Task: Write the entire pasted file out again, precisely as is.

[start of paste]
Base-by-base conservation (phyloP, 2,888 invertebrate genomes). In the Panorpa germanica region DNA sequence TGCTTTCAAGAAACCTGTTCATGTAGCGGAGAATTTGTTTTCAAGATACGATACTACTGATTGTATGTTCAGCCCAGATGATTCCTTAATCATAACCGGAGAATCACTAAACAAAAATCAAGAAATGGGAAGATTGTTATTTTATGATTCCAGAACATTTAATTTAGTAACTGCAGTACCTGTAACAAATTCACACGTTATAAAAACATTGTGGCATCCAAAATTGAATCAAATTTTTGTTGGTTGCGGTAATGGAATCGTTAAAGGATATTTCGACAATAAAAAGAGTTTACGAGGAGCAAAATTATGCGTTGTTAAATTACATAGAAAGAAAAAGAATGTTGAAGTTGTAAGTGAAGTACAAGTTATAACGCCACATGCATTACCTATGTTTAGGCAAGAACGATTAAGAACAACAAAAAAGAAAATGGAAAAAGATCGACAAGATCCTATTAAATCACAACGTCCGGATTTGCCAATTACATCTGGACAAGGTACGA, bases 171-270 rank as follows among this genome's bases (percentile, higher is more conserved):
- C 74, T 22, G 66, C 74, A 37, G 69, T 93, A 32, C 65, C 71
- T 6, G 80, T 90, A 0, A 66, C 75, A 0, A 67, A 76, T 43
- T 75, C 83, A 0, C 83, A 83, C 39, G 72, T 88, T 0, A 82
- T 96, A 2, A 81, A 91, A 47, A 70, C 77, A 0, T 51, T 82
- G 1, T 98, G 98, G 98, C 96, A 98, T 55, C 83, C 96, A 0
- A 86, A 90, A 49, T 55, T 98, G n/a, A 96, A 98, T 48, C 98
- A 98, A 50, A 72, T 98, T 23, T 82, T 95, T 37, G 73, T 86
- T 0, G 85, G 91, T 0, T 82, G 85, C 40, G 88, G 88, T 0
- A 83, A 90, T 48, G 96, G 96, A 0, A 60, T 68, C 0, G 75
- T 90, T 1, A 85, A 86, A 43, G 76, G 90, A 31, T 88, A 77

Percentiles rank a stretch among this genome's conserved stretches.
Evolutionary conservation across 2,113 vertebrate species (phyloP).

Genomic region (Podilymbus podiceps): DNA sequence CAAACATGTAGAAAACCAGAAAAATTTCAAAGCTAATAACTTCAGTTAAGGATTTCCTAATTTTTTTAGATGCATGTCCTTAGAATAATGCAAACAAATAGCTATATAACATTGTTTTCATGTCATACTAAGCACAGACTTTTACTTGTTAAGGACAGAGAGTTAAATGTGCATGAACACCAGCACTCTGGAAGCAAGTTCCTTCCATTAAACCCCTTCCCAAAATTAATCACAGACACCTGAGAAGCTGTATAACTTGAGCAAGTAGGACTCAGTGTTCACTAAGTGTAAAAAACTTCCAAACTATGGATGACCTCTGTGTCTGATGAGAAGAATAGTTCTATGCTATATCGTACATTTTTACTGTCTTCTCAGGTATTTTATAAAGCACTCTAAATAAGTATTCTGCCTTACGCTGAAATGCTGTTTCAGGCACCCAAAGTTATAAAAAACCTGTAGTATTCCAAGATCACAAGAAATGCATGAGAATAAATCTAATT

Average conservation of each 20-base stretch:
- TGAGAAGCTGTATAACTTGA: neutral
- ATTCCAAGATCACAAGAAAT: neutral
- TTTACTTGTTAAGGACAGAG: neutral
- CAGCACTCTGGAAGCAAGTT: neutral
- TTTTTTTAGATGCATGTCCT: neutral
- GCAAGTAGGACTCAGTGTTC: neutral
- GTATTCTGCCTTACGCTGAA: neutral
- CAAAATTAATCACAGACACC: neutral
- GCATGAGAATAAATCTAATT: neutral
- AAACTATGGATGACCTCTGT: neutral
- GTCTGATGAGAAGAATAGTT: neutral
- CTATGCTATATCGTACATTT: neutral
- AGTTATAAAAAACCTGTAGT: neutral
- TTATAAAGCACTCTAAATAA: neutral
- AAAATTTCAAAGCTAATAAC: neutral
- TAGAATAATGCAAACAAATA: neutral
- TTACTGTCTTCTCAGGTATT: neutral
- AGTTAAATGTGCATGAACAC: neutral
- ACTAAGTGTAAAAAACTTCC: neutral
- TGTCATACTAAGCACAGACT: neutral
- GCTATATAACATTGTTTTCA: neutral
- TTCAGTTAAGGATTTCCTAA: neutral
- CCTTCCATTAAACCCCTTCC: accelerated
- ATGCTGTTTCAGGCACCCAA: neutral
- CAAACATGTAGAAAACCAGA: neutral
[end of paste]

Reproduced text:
Base-by-base conservation (phyloP, 2,888 invertebrate genomes). In the Panorpa germanica region DNA sequence TGCTTTCAAGAAACCTGTTCATGTAGCGGAGAATTTGTTTTCAAGATACGATACTACTGATTGTATGTTCAGCCCAGATGATTCCTTAATCATAACCGGAGAATCACTAAACAAAAATCAAGAAATGGGAAGATTGTTATTTTATGATTCCAGAACATTTAATTTAGTAACTGCAGTACCTGTAACAAATTCACACGTTATAAAAACATTGTGGCATCCAAAATTGAATCAAATTTTTGTTGGTTGCGGTAATGGAATCGTTAAAGGATATTTCGACAATAAAAAGAGTTTACGAGGAGCAAAATTATGCGTTGTTAAATTACATAGAAAGAAAAAGAATGTTGAAGTTGTAAGTGAAGTACAAGTTATAACGCCACATGCATTACCTATGTTTAGGCAAGAACGATTAAGAACAACAAAAAAGAAAATGGAAAAAGATCGACAAGATCCTATTAAATCACAACGTCCGGATTTGCCAATTACATCTGGACAAGGTACGA, bases 171-270 rank as follows among this genome's bases (percentile, higher is more conserved):
- C 74, T 22, G 66, C 74, A 37, G 69, T 93, A 32, C 65, C 71
- T 6, G 80, T 90, A 0, A 66, C 75, A 0, A 67, A 76, T 43
- T 75, C 83, A 0, C 83, A 83, C 39, G 72, T 88, T 0, A 82
- T 96, A 2, A 81, A 91, A 47, A 70, C 77, A 0, T 51, T 82
- G 1, T 98, G 98, G 98, C 96, A 98, T 55, C 83, C 96, A 0
- A 86, A 90, A 49, T 55, T 98, G n/a, A 96, A 98, T 48, C 98
- A 98, A 50, A 72, T 98, T 23, T 82, T 95, T 37, G 73, T 86
- T 0, G 85, G 91, T 0, T 82, G 85, C 40, G 88, G 88, T 0
- A 83, A 90, T 48, G 96, G 96, A 0, A 60, T 68, C 0, G 75
- T 90, T 1, A 85, A 86, A 43, G 76, G 90, A 31, T 88, A 77

Percentiles rank a stretch among this genome's conserved stretches.
Evolutionary conservation across 2,113 vertebrate species (phyloP).

Genomic region (Podilymbus podiceps): DNA sequence CAAACATGTAGAAAACCAGAAAAATTTCAAAGCTAATAACTTCAGTTAAGGATTTCCTAATTTTTTTAGATGCATGTCCTTAGAATAATGCAAACAAATAGCTATATAACATTGTTTTCATGTCATACTAAGCACAGACTTTTACTTGTTAAGGACAGAGAGTTAAATGTGCATGAACACCAGCACTCTGGAAGCAAGTTCCTTCCATTAAACCCCTTCCCAAAATTAATCACAGACACCTGAGAAGCTGTATAACTTGAGCAAGTAGGACTCAGTGTTCACTAAGTGTAAAAAACTTCCAAACTATGGATGACCTCTGTGTCTGATGAGAAGAATAGTTCTATGCTATATCGTACATTTTTACTGTCTTCTCAGGTATTTTATAAAGCACTCTAAATAAGTATTCTGCCTTACGCTGAAATGCTGTTTCAGGCACCCAAAGTTATAAAAAACCTGTAGTATTCCAAGATCACAAGAAATGCATGAGAATAAATCTAATT

Average conservation of each 20-base stretch:
- TGAGAAGCTGTATAACTTGA: neutral
- ATTCCAAGATCACAAGAAAT: neutral
- TTTACTTGTTAAGGACAGAG: neutral
- CAGCACTCTGGAAGCAAGTT: neutral
- TTTTTTTAGATGCATGTCCT: neutral
- GCAAGTAGGACTCAGTGTTC: neutral
- GTATTCTGCCTTACGCTGAA: neutral
- CAAAATTAATCACAGACACC: neutral
- GCATGAGAATAAATCTAATT: neutral
- AAACTATGGATGACCTCTGT: neutral
- GTCTGATGAGAAGAATAGTT: neutral
- CTATGCTATATCGTACATTT: neutral
- AGTTATAAAAAACCTGTAGT: neutral
- TTATAAAGCACTCTAAATAA: neutral
- AAAATTTCAAAGCTAATAAC: neutral
- TAGAATAATGCAAACAAATA: neutral
- TTACTGTCTTCTCAGGTATT: neutral
- AGTTAAATGTGCATGAACAC: neutral
- ACTAAGTGTAAAAAACTTCC: neutral
- TGTCATACTAAGCACAGACT: neutral
- GCTATATAACATTGTTTTCA: neutral
- TTCAGTTAAGGATTTCCTAA: neutral
- CCTTCCATTAAACCCCTTCC: accelerated
- ATGCTGTTTCAGGCACCCAA: neutral
- CAAACATGTAGAAAACCAGA: neutral